Yankees star Aaron Judge heads toward MLB marketing stardom

Aaron Judge

For outfielder Aaron Judge, the New York Yankees’ unlikely run to the precipice of a 2017 World Series berth is just the latest development on a path to becoming one of Major League Baseball’s most marketable young stars.

Judge is arguably the most recognizable player on a youthful Yankees roster that is looking to close out a surprise American League Championship Series win over the Houston Astros on Friday and book its ticket to the championship. The linchpin of a potent Yankees offense in 2017, the 6-foot-7 slugger set a rookie record with 52 home runs, as well as a league-leading 8.8 wins above replacement (WAR).

A World Series appearance would only fuel discussion that Judge is set to join the likes of Bryce Harper, Mike Trout and Buster Posey among baseball’s top superstars – and draw the attention of top corporate sponsors in the process.  At 25, Judge has the potential to earn “in the low-to-mid seven figure range” annually off the field, which would place him among MLB’s highest-paid endorsers, according to Shawn McBride, executive vice president at Ketchum Sports & Entertainment.

“Aaron Judge is the right player at the right time for a sport searching for a new face of the game that transcends any particular fan's personal team allegiance.  The combination of his size, personality, power, youth and humility have captured the attention of sports fans, and the imagination of Madison Avenue,” McBride said. “The fact he's doing this in New York City for one of MLB's most iconic franchises, and has been a key contributor to what many consider a surprisingly successful season for the Yankees, only adds to his appeal.”

Judge’s popularity among fans is already apparent. The Yankees star had the top-selling jersey in all of baseball this season, topping established names like Chicago Cubs slugger Kris Bryant and Los Angeles Dodgers ace Clayton Kershaw.

Judge was also the most popular player in the Topps Now limited edition baseball card series, selling tens of thousands of individual copies throughout the season. A 2013 Judge rookie card sold for nearly $15,000 on eBay last July, the New York Post reported.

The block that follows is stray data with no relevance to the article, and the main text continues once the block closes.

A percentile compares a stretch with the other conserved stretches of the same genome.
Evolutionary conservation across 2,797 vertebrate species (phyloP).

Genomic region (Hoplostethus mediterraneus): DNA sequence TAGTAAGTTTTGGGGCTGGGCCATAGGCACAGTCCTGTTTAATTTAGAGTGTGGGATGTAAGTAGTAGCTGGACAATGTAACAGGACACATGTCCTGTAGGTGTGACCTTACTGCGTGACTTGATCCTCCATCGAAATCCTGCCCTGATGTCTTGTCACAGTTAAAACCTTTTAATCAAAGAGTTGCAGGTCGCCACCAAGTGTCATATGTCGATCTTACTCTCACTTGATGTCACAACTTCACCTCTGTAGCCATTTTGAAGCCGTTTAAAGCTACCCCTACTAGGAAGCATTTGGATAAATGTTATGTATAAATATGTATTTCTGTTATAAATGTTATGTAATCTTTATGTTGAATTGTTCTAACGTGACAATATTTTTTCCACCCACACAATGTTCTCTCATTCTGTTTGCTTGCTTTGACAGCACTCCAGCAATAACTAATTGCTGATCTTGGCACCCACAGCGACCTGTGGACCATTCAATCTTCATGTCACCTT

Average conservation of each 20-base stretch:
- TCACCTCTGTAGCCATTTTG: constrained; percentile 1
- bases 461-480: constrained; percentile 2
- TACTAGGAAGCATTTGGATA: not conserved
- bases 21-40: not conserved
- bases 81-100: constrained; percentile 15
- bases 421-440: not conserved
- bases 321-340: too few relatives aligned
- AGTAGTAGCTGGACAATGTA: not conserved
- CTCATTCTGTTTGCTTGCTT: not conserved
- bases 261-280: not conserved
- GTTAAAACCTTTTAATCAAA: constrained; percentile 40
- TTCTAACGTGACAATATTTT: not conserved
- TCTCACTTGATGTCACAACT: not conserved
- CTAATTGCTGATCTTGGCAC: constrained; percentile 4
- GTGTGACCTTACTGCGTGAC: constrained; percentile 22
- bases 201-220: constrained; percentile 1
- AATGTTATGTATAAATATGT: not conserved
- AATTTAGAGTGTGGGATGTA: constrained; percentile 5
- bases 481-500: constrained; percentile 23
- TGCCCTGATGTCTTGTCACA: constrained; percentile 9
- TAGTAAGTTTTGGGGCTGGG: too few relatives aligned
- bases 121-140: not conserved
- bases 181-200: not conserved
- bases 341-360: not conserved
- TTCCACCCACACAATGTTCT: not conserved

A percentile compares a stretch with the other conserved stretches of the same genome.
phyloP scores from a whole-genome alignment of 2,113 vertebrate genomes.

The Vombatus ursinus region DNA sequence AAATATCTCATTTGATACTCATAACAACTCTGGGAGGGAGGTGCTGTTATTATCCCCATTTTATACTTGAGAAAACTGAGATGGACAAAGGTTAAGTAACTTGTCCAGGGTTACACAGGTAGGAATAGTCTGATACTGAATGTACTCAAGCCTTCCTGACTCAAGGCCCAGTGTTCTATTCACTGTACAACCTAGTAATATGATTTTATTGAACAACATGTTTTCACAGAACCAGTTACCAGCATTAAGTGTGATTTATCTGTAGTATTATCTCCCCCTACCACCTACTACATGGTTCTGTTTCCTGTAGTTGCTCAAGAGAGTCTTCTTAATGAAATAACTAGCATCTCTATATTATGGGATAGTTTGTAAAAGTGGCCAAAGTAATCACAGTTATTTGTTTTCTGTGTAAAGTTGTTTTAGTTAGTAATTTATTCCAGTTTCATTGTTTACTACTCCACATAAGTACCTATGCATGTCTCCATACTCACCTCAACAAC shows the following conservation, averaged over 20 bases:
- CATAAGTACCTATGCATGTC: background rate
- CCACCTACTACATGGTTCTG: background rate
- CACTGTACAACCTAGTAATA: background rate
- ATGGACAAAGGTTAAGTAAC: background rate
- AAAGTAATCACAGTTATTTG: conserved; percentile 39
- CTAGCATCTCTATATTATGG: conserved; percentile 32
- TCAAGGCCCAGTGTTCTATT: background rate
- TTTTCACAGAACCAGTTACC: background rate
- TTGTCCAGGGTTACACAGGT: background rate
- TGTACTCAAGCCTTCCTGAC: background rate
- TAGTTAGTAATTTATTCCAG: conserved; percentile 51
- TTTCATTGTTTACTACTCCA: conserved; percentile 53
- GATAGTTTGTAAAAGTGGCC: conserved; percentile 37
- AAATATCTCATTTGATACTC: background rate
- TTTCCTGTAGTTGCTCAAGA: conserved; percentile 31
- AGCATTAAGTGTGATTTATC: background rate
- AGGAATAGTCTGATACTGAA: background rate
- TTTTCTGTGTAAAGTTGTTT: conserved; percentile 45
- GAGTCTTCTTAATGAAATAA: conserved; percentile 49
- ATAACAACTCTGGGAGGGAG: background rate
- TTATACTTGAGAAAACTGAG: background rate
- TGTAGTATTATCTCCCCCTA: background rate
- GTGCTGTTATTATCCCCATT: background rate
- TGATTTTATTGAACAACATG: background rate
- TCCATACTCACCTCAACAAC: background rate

“His cards consistently sell more than any other player,” a Topps spokesperson told FOX Business.

However, Judge has yet to dedicate much of his energy to marketing opportunities. Aside from an endorsement deal with Under Armour, he has yet to ink many high-profile partnerships. In terms of salary, Judge is earning just $507,500 this season, the league's minimum salary.

Judge’s agent, Page Odle, estimated to ESPN during the summer that his client has received more than 100 endorsement offers.

"He's a routine guy," Odle told ESPN’s Darren Rovell. "He'll address the business side at some point, but right now he's just trying to be the best Yankee he can be."

Judge still has a long way to go to catch up to the likes of Yankees legend Derek Jeter, who earned an estimated $130 million off the field during his storied career with the franchise, according to Forbes. A World Series appearance would bring Judge to the national stage as never before and potentially introduce him to a new audience.

But Judge doesn’t need to win a championship to continue his ascent to marketing stardom, according to McBride.

“Based upon the show he put on at the MLB Home Run Derby this past summer, and the exposure that brought him, along with the fact that he plays in New York City, a World Series appearance or win isn't as critical to his ascension,” McBride said. “That said, competing in the Fall Classic, and winning it, would conclude a rookie campaign for the ages while positioning him to preside over baseball for years to come.”